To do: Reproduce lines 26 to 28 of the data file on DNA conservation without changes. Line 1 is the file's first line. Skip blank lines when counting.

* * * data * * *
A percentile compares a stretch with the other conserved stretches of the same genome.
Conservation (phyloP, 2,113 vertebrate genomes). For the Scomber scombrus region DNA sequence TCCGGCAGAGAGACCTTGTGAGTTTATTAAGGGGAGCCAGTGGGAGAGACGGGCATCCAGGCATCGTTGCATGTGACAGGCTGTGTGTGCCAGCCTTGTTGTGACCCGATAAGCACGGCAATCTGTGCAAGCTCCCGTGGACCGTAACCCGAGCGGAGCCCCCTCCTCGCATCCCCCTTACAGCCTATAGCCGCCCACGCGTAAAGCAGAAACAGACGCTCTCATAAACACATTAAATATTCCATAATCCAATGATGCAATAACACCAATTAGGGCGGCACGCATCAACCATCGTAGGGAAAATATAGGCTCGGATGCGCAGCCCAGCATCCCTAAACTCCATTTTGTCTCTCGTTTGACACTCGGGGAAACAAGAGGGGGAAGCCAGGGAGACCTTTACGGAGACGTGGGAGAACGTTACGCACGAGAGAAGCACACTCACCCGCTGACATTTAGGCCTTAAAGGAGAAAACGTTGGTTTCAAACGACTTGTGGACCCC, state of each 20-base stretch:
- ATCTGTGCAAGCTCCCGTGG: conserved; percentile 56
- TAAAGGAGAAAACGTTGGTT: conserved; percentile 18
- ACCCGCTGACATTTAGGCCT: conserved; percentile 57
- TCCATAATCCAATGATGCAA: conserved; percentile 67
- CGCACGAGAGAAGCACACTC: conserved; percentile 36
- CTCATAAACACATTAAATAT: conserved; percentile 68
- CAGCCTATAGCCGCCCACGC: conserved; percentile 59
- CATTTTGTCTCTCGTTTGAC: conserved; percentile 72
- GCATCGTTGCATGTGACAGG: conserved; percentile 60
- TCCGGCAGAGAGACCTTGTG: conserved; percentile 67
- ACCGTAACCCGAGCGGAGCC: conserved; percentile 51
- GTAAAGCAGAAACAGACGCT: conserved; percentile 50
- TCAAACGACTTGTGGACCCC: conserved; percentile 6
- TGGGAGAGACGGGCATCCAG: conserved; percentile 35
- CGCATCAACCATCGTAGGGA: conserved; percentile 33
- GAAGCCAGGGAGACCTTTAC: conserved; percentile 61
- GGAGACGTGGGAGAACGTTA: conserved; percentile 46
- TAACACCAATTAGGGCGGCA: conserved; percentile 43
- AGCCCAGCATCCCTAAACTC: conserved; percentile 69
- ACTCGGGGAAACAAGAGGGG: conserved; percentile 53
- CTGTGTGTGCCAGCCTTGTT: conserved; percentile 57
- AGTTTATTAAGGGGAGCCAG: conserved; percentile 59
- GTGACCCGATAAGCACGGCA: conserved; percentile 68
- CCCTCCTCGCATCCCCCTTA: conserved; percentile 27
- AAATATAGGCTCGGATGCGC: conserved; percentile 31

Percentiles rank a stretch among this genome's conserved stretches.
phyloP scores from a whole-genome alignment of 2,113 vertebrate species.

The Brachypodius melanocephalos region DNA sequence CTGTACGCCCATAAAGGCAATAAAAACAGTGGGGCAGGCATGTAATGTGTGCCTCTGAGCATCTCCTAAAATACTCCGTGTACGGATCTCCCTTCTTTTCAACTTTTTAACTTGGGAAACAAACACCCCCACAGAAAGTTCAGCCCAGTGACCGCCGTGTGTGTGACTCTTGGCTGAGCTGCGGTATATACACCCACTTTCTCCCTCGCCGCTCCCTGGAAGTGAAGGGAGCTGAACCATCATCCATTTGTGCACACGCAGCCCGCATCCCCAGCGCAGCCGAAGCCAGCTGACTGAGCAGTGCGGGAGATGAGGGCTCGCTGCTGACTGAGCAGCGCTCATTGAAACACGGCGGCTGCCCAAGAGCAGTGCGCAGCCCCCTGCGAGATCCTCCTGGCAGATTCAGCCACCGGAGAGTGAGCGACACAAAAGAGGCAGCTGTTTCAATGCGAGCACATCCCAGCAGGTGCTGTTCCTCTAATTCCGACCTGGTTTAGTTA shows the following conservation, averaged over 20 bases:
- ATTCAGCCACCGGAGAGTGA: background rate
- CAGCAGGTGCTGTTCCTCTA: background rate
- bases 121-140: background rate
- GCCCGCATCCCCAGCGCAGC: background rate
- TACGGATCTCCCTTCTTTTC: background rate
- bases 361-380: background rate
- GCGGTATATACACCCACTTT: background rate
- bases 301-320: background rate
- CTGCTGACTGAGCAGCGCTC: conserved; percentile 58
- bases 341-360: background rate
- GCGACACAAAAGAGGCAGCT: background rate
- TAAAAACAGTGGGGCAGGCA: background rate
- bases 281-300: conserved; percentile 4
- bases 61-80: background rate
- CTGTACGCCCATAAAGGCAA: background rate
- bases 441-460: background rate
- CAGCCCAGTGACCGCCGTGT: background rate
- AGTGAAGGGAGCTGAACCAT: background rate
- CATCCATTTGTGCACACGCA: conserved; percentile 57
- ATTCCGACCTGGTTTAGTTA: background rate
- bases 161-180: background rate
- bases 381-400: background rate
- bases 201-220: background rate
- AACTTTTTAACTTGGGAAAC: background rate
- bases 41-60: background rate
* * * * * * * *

- CCCTCCTCGCATCCCCCTTA: conserved; percentile 27
- AAATATAGGCTCGGATGCGC: conserved; percentile 31

Percentiles rank a stretch among this genome's conserved stretches.